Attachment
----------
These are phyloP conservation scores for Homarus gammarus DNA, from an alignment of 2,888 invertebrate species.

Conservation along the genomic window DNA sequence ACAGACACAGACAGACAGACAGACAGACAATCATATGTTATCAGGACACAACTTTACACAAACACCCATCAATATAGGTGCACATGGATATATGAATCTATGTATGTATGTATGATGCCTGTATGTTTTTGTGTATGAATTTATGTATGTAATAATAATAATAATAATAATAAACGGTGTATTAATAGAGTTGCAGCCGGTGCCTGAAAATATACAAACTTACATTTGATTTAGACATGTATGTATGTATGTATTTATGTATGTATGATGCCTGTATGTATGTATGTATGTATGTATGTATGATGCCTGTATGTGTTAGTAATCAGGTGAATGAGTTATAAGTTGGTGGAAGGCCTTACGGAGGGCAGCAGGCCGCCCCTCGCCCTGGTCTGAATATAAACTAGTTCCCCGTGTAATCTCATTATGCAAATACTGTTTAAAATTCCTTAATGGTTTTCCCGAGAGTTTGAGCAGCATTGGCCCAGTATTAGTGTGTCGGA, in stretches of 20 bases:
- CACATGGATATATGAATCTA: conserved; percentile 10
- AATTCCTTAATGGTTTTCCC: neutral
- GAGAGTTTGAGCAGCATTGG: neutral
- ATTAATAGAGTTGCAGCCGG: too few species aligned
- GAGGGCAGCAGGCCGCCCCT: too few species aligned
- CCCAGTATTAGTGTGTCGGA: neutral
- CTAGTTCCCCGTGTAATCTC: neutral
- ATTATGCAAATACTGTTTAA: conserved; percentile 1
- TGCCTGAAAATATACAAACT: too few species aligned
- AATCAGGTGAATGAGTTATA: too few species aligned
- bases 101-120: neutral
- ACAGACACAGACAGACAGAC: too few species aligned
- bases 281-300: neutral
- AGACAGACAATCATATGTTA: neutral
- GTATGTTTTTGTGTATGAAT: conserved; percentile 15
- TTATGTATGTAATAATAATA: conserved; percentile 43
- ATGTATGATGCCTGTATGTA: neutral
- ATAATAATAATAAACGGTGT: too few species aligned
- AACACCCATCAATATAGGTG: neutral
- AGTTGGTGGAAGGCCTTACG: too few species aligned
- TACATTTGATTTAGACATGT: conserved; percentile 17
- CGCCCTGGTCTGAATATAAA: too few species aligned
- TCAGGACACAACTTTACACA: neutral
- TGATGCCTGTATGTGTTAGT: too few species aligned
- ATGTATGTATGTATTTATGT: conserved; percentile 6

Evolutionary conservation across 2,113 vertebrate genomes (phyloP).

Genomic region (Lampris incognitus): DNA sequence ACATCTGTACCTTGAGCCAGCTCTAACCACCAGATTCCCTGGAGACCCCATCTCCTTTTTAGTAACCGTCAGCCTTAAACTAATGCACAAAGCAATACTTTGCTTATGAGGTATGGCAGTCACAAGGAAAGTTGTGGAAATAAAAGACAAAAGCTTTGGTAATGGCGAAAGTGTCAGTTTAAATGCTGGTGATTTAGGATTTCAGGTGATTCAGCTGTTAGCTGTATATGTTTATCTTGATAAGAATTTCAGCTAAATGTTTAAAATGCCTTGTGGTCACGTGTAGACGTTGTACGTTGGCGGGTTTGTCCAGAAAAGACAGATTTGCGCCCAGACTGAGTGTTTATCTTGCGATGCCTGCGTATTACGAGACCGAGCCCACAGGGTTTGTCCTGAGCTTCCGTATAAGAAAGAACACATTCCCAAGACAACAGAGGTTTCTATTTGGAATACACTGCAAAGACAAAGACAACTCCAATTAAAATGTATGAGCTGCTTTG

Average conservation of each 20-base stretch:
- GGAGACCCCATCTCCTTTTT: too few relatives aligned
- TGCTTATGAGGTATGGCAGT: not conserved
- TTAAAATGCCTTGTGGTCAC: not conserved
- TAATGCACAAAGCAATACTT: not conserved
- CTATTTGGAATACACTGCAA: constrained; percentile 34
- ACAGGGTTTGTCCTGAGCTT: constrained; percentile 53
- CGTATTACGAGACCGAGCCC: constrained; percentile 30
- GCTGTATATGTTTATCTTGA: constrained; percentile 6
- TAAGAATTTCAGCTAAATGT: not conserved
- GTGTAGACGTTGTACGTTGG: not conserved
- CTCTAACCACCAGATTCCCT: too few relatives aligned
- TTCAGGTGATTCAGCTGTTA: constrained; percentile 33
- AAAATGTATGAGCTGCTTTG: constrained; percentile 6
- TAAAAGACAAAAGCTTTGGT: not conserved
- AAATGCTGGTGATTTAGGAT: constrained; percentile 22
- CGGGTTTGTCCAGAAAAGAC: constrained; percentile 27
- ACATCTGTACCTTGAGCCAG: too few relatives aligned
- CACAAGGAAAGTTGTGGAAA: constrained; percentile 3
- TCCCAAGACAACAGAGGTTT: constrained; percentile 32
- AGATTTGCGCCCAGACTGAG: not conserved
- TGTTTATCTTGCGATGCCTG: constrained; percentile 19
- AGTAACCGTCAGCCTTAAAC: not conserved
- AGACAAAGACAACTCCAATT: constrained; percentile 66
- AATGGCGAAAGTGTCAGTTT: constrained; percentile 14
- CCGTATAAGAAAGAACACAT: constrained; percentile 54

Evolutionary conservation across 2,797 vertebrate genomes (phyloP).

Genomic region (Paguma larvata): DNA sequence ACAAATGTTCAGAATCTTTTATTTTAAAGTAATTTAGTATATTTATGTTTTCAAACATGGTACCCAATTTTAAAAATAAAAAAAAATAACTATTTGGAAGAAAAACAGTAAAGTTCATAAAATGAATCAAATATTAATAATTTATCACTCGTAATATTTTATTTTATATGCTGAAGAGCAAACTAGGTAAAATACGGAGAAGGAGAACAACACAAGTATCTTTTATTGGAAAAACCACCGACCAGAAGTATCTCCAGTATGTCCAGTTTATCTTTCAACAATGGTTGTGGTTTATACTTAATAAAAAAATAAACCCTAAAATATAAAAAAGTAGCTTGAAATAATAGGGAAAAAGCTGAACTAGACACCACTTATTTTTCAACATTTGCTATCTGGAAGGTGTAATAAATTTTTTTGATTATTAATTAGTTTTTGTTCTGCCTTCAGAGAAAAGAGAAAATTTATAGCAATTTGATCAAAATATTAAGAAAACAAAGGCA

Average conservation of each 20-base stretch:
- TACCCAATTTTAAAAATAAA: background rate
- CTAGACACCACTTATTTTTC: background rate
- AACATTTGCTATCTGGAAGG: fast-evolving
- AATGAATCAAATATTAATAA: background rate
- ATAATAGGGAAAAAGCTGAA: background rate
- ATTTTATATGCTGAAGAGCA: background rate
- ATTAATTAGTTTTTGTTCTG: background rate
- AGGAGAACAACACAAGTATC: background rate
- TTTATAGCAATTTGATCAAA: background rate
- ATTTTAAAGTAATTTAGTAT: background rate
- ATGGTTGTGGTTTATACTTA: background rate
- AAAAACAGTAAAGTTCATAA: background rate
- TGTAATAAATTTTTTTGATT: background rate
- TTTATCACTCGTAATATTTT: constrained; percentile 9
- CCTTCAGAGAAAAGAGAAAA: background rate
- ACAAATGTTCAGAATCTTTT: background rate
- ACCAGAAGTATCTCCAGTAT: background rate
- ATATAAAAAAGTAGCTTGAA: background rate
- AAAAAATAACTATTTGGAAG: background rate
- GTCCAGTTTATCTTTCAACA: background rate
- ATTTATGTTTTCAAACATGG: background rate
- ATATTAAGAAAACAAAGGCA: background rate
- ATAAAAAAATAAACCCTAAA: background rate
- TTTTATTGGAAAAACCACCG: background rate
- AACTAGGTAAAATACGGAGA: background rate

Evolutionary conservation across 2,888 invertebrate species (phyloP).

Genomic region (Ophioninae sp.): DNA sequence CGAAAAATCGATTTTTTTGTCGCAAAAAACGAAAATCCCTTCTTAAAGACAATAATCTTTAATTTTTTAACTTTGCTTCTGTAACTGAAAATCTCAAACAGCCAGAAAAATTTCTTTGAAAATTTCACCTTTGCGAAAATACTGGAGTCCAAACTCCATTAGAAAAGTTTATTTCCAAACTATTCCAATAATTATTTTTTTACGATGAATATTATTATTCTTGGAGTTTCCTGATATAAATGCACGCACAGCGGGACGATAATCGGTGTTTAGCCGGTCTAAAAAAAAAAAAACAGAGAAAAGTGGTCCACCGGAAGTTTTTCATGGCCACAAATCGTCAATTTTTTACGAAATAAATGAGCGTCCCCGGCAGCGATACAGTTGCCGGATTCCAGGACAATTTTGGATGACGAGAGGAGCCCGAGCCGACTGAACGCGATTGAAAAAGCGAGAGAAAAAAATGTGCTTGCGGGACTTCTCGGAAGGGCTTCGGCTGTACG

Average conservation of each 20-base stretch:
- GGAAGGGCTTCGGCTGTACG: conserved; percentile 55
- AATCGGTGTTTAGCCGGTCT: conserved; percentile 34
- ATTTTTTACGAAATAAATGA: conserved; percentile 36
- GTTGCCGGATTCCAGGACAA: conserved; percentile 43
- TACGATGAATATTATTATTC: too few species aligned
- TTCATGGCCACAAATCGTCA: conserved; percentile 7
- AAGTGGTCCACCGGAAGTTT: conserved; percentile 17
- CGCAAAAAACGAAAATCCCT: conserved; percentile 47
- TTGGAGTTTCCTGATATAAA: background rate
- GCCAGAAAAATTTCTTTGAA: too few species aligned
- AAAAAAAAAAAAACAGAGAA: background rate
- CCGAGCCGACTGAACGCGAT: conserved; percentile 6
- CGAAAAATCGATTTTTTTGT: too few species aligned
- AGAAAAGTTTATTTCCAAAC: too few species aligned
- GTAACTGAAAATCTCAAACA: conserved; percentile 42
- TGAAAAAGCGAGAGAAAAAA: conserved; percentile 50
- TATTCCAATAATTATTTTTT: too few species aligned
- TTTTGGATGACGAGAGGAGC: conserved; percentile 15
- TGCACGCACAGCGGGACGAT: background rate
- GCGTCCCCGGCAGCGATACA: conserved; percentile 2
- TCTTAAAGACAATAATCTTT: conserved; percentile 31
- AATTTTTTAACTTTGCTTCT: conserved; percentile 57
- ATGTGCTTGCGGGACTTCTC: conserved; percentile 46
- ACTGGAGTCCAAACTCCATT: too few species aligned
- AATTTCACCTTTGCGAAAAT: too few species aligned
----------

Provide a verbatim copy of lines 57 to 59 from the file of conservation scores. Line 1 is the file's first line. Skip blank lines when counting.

Genomic region (Paguma larvata): DNA sequence ACAAATGTTCAGAATCTTTTATTTTAAAGTAATTTAGTATATTTATGTTTTCAAACATGGTACCCAATTTTAAAAATAAAAAAAAATAACTATTTGGAAGAAAAACAGTAAAGTTCATAAAATGAATCAAATATTAATAATTTATCACTCGTAATATTTTATTTTATATGCTGAAGAGCAAACTAGGTAAAATACGGAGAAGGAGAACAACACAAGTATCTTTTATTGGAAAAACCACCGACCAGAAGTATCTCCAGTATGTCCAGTTTATCTTTCAACAATGGTTGTGGTTTATACTTAATAAAAAAATAAACCCTAAAATATAAAAAAGTAGCTTGAAATAATAGGGAAAAAGCTGAACTAGACACCACTTATTTTTCAACATTTGCTATCTGGAAGGTGTAATAAATTTTTTTGATTATTAATTAGTTTTTGTTCTGCCTTCAGAGAAAAGAGAAAATTTATAGCAATTTGATCAAAATATTAAGAAAACAAAGGCA

Average conservation of each 20-base stretch:
- TACCCAATTTTAAAAATAAA: background rate